Shop owners are angry over new road changes in Slaithwaite.

Businesses in the village’s main shopping street, Carr Lane, are not happy with Kirklees Council’s decision to re-enforce loading restrictions, banning them from having goods easily delivered to their stores.

They and some residents are also disturbed by plans to cut disabled car parking spaces by 50% by moving a bus stop into one of the spaces, following the passing of a plan to relocate a controversial zebra crossing further down the road.

The measures were taken in a bid to reduce traffic congestion ahead of the opening of an Aldi supermarket in adjoining Britannia Road this autumn.

Artist impression of proposed Aldi at Slaithwaite
Artist impression of proposed Aldi at Slaithwaite
 

Green Valley Grocers owner, Carol Wood, is one of several bosses who are concerned about the changes, which includes re-enforcing no loading orders on the roadside nearest the canal, following the painting of new yellow lines on the pavement. Although formally introduced some years ago and backed up by double yellow lines, they said that traffic wardens had allowed their delivery vans to have 20 minutes unloading time.

Carol said: “It’s really not made it easy for us and we were only told about the re-enforcement by wardens, not officers. Many of us get around three to four deliveries a day, with some, like Colne Valley Motor Parts, having up to 20.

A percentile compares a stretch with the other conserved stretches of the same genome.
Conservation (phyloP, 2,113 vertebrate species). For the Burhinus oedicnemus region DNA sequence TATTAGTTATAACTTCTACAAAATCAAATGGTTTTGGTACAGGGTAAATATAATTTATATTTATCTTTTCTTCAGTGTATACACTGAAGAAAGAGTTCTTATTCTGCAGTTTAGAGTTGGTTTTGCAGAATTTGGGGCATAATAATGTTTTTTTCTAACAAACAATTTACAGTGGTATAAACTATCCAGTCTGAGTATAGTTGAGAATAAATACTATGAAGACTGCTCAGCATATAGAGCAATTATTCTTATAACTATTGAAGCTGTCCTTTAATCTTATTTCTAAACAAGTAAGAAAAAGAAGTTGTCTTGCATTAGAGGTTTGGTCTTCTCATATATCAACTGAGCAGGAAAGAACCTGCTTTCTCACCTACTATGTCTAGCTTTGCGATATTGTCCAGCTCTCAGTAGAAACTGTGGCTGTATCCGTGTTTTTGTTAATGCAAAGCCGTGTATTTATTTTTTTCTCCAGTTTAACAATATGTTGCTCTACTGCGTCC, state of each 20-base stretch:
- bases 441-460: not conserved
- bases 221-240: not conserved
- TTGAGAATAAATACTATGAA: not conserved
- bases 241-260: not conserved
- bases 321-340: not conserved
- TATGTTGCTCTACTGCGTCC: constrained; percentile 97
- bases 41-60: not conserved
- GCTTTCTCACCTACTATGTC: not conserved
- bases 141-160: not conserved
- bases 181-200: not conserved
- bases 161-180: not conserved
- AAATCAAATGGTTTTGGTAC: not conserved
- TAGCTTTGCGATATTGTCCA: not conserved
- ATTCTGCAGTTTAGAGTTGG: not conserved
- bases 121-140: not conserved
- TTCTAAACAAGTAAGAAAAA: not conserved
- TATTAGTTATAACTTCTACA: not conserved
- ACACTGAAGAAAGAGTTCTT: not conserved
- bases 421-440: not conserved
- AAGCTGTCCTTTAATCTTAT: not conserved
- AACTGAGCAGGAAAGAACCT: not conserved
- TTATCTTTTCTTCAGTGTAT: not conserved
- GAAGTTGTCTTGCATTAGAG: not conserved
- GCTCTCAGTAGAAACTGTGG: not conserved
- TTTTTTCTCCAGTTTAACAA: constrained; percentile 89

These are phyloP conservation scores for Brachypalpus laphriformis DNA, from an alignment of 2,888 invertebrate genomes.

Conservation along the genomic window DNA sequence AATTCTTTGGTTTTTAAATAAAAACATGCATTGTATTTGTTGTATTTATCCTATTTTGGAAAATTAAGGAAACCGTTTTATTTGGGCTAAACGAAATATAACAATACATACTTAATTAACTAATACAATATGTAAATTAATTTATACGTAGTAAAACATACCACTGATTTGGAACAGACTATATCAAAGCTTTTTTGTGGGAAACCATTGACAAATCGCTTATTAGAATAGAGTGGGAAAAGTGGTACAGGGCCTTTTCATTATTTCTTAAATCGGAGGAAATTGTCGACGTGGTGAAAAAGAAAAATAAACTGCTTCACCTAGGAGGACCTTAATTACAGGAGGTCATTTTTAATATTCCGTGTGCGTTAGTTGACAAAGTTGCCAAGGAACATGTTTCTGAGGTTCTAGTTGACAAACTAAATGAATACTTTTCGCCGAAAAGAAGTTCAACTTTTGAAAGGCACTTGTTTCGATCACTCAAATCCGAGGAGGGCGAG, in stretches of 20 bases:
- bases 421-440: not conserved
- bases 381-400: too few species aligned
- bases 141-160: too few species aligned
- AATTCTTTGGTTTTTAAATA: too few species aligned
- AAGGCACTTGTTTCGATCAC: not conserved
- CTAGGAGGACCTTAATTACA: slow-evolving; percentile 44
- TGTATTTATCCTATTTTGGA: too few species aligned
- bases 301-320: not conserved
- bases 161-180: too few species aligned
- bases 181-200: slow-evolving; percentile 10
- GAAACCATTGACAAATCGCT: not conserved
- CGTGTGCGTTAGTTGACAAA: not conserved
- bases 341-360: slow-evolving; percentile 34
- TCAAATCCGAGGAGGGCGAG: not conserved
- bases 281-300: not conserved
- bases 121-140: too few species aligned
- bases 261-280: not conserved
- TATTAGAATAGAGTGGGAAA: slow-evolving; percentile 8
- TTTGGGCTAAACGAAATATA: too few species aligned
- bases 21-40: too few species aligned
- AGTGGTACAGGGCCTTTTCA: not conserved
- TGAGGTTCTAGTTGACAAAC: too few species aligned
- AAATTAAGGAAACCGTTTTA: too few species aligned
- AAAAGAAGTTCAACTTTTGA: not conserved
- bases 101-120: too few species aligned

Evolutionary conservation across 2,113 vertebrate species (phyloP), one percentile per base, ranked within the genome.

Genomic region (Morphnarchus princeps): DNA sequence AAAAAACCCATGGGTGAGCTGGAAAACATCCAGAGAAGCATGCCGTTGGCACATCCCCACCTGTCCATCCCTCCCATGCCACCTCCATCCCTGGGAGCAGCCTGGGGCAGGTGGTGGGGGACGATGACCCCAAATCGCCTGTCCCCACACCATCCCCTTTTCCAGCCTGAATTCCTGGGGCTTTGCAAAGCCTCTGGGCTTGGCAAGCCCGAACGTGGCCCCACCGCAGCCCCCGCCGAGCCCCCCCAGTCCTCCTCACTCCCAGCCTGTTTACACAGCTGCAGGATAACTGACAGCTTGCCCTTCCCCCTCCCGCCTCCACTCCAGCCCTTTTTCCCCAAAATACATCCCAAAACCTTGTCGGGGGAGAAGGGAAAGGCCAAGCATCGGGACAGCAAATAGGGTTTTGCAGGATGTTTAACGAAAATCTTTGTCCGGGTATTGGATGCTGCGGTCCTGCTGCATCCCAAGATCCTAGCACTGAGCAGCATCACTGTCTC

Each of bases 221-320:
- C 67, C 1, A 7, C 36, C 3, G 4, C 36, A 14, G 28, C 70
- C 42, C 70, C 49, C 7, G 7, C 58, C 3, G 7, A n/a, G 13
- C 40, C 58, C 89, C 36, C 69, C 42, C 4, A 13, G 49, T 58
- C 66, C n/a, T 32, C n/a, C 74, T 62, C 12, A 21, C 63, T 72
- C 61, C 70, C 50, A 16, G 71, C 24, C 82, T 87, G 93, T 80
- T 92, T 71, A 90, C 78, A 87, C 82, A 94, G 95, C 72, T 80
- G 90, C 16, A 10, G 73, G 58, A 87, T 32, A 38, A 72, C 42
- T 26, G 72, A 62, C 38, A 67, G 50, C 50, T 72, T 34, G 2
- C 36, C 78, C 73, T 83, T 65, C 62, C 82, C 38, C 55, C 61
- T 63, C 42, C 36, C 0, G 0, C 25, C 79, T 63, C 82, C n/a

“Now van drivers have to ring us when they’re nearby and we have to hope we can find a free car parking space on the street and stand in it. Otherwise they’d have to park five minutes away, which isn’t practical because the delivery items are heavy.

“We understand the measure is there for health and safety and congestion reasons but there must be something the council can do to help keep our local businesses alive.

“At the moment we know we have a voice but it’s falling on deaf ears and we just want fair play.”

The council has also confirmed a plan to move the zebra crossing, which lies 11 metres from a mini roundabout was passed.

It will mean the relocation of the street’s bus stop into one of only two disabled bays, outside E&R Grange butchers.

Owner, Richard Grange, said: “We agree the crossing should be moved to make it safer for pedestrians but don’t think it’s fair to remove the space.

“It’s used all the time by shoppers with disabilities so to take it away from them is discriminatory, especially as they haven’t told us of any plans to create an alternative nearby.”

Colne Valley Liberal Democract councillor, Nicola Turner, said that she is currently in talks with officers to get them to review the changes, which she said had caused ‘a lot of public upset’.

She said: “I have asked them to impose alternative waiting restrictions which will allow deliveries on the road in between 10am and 2pm but not peak times as it’s really inconvenient when we have lorries parked up. None of us wanted to lose the disabled space but we made the decision due to public safety.

“I and other councillors have asked officers to look at this and consider either converting the large parking space outside the Yorkshire Building Society into two spaces, one for disabled, or placing the disabled space in Britannia Road, which currently has none at all.

“But I will put forward any ideas given to me from the public and I hope that residents give their views when the plans become the subject of an upcoming public consultation.”